Originally posted: Feb. 19th 2013.
I’ve gotten many questions lately about what we have going on in our barrels and how we prepare our barrels before use, so I figured I would give a rundown of the projects we have in the works and our procedures. I have to thank Peter Bouckaert, Lauren Salazar, and Eric Salazar of New Belgium for all their help and info they provided. A lot of procedures, information, and even some of our barrels came from them.
Over the past year or so we have grown our barrel collection quite a bit with the barrels falling into two general categories. The first are wine and spirit barrels that are for post-fermentation aging. The second are the sour program barrels that are inoculated with various organisms including brettanomyces, lactobacillus, and pediococcus. As the wine and spirit barrels become more neutral they move to the sour program.
The wine and spirit barrels are used for infusing the beer with the aromas and flavors of what was previously in them along with the characteristics of the type and toast of the wood. These barrels are purchased through a broker when they are freshly emptied and given a quick hot water rinse before filling. Currently, we have four Rum barrels and one Cognac barrel aging Deceit and a number of Bourbon barrels aging Dark Prophet (which is currently being released). We aren’t sure at this point what will go into these Bourbon barrels after the Dark Prophet release but I’m leaning toward a Quadrupel.
Of the sour program barrels, most are aging a Belgian Oud Bruin that is coming along quite nicely. Some of the Oud Bruin is in red wine barrels inoculated by us in primary fermentation before transfer. The rest came from New Belgium and are Bourbon barrels that were used in their sour program. We also have some Leopold Bros Peach Whiskey barrels that were used by New Belgium and inoculated with brettanomyces and lactobacillus but still had quite a bit of character from the Peach Whiskey. In these we are aging Tropic King and they may get a dose of peaches at some point in the future.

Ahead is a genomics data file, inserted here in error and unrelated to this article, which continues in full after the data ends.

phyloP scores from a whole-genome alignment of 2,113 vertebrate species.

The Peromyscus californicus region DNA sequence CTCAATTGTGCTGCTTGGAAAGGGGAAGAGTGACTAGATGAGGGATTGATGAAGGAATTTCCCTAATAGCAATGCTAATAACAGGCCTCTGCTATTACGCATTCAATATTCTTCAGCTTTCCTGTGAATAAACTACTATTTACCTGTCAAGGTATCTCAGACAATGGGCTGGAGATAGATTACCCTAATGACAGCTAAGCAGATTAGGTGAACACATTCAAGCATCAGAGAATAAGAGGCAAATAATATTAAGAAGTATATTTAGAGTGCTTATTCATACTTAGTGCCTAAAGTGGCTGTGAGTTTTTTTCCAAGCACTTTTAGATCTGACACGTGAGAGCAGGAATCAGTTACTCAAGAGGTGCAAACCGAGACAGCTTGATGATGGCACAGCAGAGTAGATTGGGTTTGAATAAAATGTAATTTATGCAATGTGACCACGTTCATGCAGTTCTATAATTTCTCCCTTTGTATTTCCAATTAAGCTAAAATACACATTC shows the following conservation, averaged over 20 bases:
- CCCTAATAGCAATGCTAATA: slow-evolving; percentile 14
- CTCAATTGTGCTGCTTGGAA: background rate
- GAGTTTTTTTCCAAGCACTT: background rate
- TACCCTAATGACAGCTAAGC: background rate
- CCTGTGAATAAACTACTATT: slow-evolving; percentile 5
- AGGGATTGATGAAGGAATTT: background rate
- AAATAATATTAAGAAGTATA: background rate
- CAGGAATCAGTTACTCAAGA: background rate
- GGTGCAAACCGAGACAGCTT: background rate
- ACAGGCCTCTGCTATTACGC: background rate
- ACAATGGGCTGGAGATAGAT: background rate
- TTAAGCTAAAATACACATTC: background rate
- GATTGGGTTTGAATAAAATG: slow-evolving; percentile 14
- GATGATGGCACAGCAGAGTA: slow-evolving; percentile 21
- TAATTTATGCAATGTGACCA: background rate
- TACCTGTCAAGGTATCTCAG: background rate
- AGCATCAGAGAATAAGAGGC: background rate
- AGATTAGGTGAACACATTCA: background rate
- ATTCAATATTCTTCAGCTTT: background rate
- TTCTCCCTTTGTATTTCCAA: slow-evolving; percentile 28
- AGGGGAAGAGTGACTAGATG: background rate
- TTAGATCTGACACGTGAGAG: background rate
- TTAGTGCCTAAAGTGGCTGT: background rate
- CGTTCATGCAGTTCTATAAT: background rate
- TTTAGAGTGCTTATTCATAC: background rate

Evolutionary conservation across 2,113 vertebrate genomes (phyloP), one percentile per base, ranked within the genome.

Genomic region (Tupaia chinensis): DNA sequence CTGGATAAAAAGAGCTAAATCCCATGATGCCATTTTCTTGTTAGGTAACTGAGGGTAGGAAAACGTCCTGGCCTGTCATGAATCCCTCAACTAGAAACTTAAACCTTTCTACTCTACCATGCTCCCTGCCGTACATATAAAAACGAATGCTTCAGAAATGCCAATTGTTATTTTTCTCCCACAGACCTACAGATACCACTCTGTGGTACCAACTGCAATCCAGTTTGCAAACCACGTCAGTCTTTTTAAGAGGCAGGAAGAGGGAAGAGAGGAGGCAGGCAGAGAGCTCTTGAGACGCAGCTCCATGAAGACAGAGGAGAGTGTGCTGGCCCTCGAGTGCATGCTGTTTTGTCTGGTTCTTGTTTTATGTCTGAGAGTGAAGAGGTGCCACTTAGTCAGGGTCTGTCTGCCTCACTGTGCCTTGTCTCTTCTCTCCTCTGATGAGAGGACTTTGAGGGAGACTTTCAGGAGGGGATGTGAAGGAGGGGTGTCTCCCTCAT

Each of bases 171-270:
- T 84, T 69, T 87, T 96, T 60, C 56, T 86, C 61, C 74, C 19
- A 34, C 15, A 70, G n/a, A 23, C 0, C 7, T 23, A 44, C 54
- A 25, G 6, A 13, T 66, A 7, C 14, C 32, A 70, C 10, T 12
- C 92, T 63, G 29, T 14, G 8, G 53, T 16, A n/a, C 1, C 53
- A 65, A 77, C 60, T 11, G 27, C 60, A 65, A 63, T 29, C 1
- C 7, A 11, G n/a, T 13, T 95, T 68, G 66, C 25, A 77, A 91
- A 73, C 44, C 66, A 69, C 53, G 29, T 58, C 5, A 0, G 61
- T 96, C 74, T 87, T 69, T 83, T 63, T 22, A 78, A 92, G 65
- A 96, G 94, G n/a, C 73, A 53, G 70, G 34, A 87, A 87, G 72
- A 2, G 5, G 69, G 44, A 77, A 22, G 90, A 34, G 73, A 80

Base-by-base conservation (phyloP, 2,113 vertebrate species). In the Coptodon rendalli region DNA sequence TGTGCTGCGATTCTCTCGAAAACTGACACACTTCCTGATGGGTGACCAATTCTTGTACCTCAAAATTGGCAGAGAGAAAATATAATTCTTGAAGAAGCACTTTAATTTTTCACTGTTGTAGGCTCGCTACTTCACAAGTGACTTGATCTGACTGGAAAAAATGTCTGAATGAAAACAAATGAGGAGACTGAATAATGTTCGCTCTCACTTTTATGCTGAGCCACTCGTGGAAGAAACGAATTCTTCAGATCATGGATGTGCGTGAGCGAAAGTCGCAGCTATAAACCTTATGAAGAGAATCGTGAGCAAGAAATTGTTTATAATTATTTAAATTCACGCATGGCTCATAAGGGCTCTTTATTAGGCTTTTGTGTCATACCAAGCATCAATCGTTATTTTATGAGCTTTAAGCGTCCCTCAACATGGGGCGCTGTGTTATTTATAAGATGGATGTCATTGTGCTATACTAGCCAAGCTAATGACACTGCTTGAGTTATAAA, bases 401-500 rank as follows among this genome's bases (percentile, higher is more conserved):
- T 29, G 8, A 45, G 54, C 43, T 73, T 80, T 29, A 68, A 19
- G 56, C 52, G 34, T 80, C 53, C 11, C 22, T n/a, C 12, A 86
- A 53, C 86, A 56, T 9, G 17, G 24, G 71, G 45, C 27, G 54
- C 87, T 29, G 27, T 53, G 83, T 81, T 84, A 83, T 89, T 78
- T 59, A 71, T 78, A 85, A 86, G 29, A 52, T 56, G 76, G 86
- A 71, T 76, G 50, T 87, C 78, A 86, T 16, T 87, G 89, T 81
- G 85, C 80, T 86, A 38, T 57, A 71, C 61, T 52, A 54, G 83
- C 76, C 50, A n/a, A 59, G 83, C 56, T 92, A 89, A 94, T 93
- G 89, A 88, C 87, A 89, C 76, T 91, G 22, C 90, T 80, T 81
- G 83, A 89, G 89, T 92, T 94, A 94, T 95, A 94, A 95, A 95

Before we use barrels in the sour program we partially disassembled the barrels to remove the char or wine stone from the inner surface so the souring organisms have good contact with the wood. This involves loosening the hoops to pull the heads and scraping the staves and heads. At that point they are reassembled, the hoops are tightened, and then filled with hot water to swell before being emptied.
As far as releases from the barrels, there are no timelines set and quantities will be quite limited so don’t expect to see them go much further than our taproom.
Recently we did a beer dinner organized by Be Local and were paired up with Brent Lewis, Executive Chef at El Monte Grille and Lounge in Fort Collins, to come up with a pairing for one of the courses. We chose Brent’s Ancho Pumpkin Bisque to pair with Tropic King. We both felt the creaminess and subtle spice of the Bisque complemented the fruity effervescence of the beer. Thank you Brent for sharing your recipe!
Ancho Pumpkin Bisque:
2 cups heavy Cream
½ gallon Milk
1 C Roasted pumpkins
1/8 teaspoon Nutmeg
1/2 teaspoon Cinnamon
1/4 teaspoon Vanilla
1 ea Ancho chili roasted
½ fl oz Mexican Crema
Cut pumpkins in ½ and scrape the seeds out, place upside-down on a sheet tray lined with parchment paper and roast until soft (about 1 hour and 10 min) in a 350 degree oven. Let the pumpkins cool so that they can be handled but still warm, scrape the “meat” out and discard the skin. Toast the Ancho chilis on the stove top then place in a heave bottomed pot with the cream and milk, bring to a boil then add everything else, Bring back to a boil then blend everything together.
Place in a cup or bowl, “lace” crema over soup and finish with a shake of dried and ground Ancho chili.
Yield: 2 Qts